Hi to my Forum Friends,
In another Religion Forum discussion titled "Luke 1 (41-43)" a Roman Catholic Friend offers this comment, "To those who deny Mary as the Mother of God, and claim it is 'unBiblical,' I offer this passage (Luke 1:41-43). Bill Gray, it IS part of your "BIG 66." Was Elizabeth confused? Was St. Luke confused? How do you read this and still deny Mary as the mother of our Lord?"
As we see in this comment from my Roman Catholic Friend, very often when discussing this issue of Mary, the two descriptions of her become confused. As a matter of fact, I believe that many of my Roman Catholic Friends become confused between the title "mother of our Lord" and the title "Mother of God."
So, as we begin, let's clarify this very important terminology. This Scripture passage In Luke 1 calls Mary the "mother of our Lord." Yet, the Roman Catholic church calls her the "Mother of God." Is there a discrepancy there?
Question: "Is Mary the mother of God?"
Answer: The phrase “Mother of God” originated with, and continues to be used, in the Roman Catholic Church. One of the topics at the Council of Ephesus in AD 431 was the use of the Greek term TheotÓkos, or “God-bearer,” in reference to Mary. That council officially proclaimed Mary as the “Mother of God,” and the doctrine was later included in the Catholic catechism. The idea behind calling Mary the “Mother of God” is that, since Jesus is God and Mary is the mother of Jesus, she is the mother of God.
Let's explore this thought a bit further. God is a Triune God, a Trinity. He is one God, manifested in three distinct Persons: Father, Son, Holy Spirit.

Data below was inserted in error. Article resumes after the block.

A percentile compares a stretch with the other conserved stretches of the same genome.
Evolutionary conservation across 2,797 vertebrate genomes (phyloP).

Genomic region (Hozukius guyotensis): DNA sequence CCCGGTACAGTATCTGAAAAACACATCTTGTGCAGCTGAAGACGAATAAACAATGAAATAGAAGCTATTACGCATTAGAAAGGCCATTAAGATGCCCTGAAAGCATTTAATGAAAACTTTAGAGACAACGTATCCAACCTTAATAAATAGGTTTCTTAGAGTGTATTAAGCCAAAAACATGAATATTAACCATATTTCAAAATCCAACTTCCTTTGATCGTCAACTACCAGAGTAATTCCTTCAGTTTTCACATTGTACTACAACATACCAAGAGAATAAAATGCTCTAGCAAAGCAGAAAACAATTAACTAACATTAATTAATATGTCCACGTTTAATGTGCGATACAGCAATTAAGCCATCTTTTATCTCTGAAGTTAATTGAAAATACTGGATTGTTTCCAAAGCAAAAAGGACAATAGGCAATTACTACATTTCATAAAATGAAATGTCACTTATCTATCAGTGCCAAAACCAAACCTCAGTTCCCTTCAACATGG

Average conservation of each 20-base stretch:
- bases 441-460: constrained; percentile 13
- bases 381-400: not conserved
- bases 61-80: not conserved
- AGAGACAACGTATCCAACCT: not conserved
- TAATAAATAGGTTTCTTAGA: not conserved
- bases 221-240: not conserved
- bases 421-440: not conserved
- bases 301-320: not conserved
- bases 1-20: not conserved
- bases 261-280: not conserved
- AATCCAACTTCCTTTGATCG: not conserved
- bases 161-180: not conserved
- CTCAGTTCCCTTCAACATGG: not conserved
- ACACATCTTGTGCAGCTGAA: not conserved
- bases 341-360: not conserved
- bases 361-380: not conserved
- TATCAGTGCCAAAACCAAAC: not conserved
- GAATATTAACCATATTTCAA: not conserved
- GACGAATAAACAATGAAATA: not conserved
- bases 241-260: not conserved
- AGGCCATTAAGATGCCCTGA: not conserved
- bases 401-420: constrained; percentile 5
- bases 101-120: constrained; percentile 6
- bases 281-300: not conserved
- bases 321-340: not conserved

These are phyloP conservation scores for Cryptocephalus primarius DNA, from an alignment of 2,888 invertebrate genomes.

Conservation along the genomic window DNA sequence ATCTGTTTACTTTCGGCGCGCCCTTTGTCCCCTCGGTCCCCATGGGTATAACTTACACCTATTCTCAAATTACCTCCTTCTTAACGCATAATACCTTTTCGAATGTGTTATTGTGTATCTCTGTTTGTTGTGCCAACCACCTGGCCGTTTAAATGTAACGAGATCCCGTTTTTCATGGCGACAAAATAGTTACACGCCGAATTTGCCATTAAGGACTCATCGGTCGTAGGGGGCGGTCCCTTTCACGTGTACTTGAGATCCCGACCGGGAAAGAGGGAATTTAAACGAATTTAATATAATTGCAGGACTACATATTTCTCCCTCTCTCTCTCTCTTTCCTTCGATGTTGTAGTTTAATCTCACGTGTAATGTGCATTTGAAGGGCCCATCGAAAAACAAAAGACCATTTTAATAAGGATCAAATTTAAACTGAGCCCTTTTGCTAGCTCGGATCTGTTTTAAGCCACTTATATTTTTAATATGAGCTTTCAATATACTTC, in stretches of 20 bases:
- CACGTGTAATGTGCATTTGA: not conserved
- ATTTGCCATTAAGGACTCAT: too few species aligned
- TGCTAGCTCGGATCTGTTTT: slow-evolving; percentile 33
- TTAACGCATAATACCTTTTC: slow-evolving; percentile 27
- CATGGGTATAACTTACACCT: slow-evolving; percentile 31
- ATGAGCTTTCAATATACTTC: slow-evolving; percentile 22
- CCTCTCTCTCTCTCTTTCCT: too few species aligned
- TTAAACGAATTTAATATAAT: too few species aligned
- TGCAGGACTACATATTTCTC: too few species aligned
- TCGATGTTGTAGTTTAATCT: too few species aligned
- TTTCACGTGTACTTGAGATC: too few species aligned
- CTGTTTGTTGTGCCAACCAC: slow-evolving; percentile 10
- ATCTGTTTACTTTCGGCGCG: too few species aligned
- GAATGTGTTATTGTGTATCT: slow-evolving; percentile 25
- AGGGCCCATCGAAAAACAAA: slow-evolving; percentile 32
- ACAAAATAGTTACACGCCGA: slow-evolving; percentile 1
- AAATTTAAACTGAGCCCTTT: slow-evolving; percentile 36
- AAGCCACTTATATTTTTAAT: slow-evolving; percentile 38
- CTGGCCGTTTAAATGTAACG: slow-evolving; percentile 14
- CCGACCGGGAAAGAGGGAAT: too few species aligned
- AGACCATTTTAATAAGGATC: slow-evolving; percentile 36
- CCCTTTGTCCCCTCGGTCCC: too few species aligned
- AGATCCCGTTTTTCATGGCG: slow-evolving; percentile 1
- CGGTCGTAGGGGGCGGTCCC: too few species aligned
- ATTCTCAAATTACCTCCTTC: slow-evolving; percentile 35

Jesus Christ is God the Son. He is fully God. Yet, for the sake of all who will believe and receive Him as Lord and Savior; He took on a second nature -- He also became fully man. So, while we have one God manifested in three Persons; Jesus Christ is also God the Son, manifested in two distinct natures. He is fully God, yet He is fully Man.
Being fully God, He is preexisting, never a created being, always God the Son. As the preexisting God, He was never born -- so, therefore, He could NOT have a mother. Only those who are born can have a mother.
Just as we have to distinguish between the three distinct Persons in the Godhead; we must also distinguish between the two distinct natures of the Son of God. This is expressed well in His name. Jesus is His given name, and was a common name in Biblical times.
In the Old Testament we have the name Joshua, which in Hebrew is "Yehowshuwa`" -- and in the New Testament we have the name Jesus, which in Greek is "Iesous." Both mean "Jehovah is salvation." So, He has the given name Jesus/Joshua.
In the Old Testament we find the title Messiah, which in Hebrew is "mashiyach" -- and in the New Testament we find the title Christ, which in Greek is "Christos." Both mean "anointed one." Christ is His title.
So, we read in Matthew 1:18, "Now the birth of Jesus Christ (lesous Christos) was as follows: when His mother Mary had been betrothed to Joseph, before they came together she was found to be with child by the Holy Spirit."
He was always from eternity past, the preexisting Christ, fully God the Anointed One. He became at birth Jesus, declaring "Jehovah is salvation" -- or that God, Jehovah, had come into our midst in human form to bring salvation to all who will receive Him.
Being fully Man, in His second nature -- He was born into a human body. That body, Jesus, had an earthly mother.